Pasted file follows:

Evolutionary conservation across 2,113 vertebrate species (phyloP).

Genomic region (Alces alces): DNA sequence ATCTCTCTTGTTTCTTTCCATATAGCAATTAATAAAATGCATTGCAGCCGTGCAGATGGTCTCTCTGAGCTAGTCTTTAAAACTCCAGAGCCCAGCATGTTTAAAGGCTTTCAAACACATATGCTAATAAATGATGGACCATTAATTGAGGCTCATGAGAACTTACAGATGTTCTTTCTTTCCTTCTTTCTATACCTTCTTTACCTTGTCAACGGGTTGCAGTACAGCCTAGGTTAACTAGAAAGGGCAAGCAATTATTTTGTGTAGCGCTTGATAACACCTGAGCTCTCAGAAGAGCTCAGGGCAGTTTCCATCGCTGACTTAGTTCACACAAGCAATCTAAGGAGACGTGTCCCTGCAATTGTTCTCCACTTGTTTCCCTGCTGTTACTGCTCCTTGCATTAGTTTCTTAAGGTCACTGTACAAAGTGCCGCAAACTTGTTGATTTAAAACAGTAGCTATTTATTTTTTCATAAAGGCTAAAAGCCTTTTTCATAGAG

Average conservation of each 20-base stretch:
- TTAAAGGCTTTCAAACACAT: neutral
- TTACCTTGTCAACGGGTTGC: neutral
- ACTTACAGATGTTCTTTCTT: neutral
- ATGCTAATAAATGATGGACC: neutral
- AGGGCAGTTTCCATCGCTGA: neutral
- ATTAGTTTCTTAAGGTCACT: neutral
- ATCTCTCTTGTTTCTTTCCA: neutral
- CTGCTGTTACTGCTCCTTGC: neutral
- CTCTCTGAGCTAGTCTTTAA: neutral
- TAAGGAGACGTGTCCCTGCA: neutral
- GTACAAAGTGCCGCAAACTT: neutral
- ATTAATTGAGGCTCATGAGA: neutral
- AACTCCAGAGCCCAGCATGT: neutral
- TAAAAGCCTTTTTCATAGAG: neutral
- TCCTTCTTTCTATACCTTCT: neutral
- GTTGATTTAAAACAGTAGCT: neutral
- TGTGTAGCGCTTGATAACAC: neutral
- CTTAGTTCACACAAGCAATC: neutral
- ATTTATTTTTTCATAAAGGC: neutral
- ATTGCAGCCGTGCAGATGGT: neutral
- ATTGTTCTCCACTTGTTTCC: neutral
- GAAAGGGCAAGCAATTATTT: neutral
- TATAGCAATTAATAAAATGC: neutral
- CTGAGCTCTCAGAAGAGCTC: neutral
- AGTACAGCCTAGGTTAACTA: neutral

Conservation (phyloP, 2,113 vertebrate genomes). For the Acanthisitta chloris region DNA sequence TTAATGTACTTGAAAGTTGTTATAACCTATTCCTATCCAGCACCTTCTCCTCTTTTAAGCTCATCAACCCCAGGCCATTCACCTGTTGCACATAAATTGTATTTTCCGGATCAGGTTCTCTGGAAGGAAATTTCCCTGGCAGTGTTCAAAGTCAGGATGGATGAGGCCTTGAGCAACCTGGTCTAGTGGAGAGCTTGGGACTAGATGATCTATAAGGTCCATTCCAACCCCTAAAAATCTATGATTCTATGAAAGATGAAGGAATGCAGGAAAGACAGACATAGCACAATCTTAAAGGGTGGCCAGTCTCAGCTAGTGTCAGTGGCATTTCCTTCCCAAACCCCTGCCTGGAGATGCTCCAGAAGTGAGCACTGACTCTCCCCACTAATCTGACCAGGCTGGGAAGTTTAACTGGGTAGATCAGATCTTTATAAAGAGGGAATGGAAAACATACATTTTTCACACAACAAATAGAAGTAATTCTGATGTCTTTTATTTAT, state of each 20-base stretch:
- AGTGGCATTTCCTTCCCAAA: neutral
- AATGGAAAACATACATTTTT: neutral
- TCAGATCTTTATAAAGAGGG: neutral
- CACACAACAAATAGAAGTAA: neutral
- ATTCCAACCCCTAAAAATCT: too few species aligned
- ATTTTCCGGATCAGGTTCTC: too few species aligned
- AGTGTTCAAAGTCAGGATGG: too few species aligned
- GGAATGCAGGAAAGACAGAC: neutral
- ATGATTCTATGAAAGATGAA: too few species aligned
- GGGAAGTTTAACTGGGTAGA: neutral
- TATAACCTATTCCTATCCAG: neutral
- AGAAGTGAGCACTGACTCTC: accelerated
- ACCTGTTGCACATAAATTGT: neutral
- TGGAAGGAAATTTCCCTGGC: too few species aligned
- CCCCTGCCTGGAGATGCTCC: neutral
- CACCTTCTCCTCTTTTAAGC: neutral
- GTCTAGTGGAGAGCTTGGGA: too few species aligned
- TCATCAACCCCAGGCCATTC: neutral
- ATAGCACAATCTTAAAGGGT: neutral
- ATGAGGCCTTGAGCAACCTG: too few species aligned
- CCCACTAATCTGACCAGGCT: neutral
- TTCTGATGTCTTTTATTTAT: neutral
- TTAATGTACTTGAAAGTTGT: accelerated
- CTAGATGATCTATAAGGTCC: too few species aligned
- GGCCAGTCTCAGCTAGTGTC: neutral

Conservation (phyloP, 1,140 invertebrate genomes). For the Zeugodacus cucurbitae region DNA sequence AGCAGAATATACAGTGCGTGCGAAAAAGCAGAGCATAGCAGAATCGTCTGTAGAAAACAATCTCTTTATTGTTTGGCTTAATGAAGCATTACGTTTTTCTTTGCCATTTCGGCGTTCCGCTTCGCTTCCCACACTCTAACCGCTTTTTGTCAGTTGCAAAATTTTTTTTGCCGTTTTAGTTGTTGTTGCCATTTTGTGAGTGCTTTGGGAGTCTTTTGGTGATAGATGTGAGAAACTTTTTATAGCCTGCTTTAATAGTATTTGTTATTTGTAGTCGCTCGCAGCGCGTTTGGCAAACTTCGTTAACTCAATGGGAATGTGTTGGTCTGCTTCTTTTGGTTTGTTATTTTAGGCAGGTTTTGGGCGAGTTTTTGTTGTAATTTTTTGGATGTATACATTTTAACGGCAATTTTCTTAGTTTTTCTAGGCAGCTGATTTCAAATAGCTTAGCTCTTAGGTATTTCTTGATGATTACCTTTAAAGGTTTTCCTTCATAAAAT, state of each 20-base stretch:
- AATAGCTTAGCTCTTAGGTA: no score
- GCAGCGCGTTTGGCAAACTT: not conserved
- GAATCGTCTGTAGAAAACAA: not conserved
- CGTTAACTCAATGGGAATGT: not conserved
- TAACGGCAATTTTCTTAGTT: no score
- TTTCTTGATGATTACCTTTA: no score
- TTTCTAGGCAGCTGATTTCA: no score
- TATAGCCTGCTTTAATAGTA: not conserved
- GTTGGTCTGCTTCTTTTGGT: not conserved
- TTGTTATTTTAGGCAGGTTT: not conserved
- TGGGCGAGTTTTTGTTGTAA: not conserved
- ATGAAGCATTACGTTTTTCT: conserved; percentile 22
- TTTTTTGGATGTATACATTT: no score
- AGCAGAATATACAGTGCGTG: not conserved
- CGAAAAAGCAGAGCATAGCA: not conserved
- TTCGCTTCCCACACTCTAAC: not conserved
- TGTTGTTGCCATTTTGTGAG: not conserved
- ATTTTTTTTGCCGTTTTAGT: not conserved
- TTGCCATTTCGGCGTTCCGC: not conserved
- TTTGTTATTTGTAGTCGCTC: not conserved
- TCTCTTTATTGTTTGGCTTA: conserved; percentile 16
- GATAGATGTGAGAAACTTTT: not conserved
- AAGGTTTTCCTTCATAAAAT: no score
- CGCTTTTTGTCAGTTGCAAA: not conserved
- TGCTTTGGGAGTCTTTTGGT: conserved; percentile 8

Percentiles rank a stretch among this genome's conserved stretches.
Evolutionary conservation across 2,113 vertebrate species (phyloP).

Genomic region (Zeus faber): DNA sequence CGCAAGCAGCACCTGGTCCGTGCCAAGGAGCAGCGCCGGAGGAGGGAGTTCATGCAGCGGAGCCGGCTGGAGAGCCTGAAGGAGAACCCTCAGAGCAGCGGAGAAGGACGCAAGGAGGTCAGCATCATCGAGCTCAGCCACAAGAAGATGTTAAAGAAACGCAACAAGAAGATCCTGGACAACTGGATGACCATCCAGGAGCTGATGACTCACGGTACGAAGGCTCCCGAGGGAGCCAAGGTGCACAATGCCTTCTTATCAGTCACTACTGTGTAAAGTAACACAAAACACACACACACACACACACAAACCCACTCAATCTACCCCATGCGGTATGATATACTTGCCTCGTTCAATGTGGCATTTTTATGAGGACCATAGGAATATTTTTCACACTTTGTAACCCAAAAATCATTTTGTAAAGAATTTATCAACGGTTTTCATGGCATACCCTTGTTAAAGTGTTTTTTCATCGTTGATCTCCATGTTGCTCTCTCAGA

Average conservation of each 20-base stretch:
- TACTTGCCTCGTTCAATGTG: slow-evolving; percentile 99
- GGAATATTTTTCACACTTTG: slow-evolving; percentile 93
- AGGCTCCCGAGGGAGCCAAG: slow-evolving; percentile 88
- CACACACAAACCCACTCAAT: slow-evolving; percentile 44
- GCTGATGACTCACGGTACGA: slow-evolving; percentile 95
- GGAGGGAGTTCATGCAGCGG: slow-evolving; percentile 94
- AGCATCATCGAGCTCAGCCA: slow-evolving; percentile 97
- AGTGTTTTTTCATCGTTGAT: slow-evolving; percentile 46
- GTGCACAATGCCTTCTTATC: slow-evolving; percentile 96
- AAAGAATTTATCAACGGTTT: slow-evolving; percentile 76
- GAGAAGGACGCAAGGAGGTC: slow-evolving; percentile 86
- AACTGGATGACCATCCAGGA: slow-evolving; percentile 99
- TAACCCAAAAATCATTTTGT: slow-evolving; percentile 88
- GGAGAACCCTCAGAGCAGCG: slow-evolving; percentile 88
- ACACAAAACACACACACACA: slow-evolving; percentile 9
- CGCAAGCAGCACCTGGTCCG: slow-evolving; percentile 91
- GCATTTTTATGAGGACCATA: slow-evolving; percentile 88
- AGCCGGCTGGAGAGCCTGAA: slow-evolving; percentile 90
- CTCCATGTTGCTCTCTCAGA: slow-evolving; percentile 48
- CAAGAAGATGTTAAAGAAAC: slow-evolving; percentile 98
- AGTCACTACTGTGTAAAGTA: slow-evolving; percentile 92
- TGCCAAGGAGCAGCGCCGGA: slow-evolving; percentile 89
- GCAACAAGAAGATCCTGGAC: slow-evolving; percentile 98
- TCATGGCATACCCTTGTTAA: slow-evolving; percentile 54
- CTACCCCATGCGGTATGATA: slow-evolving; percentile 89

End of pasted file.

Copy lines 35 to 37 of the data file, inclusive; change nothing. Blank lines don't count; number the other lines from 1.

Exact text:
- ATTTTCCGGATCAGGTTCTC: too few species aligned
- AGTGTTCAAAGTCAGGATGG: too few species aligned
- GGAATGCAGGAAAGACAGAC: neutral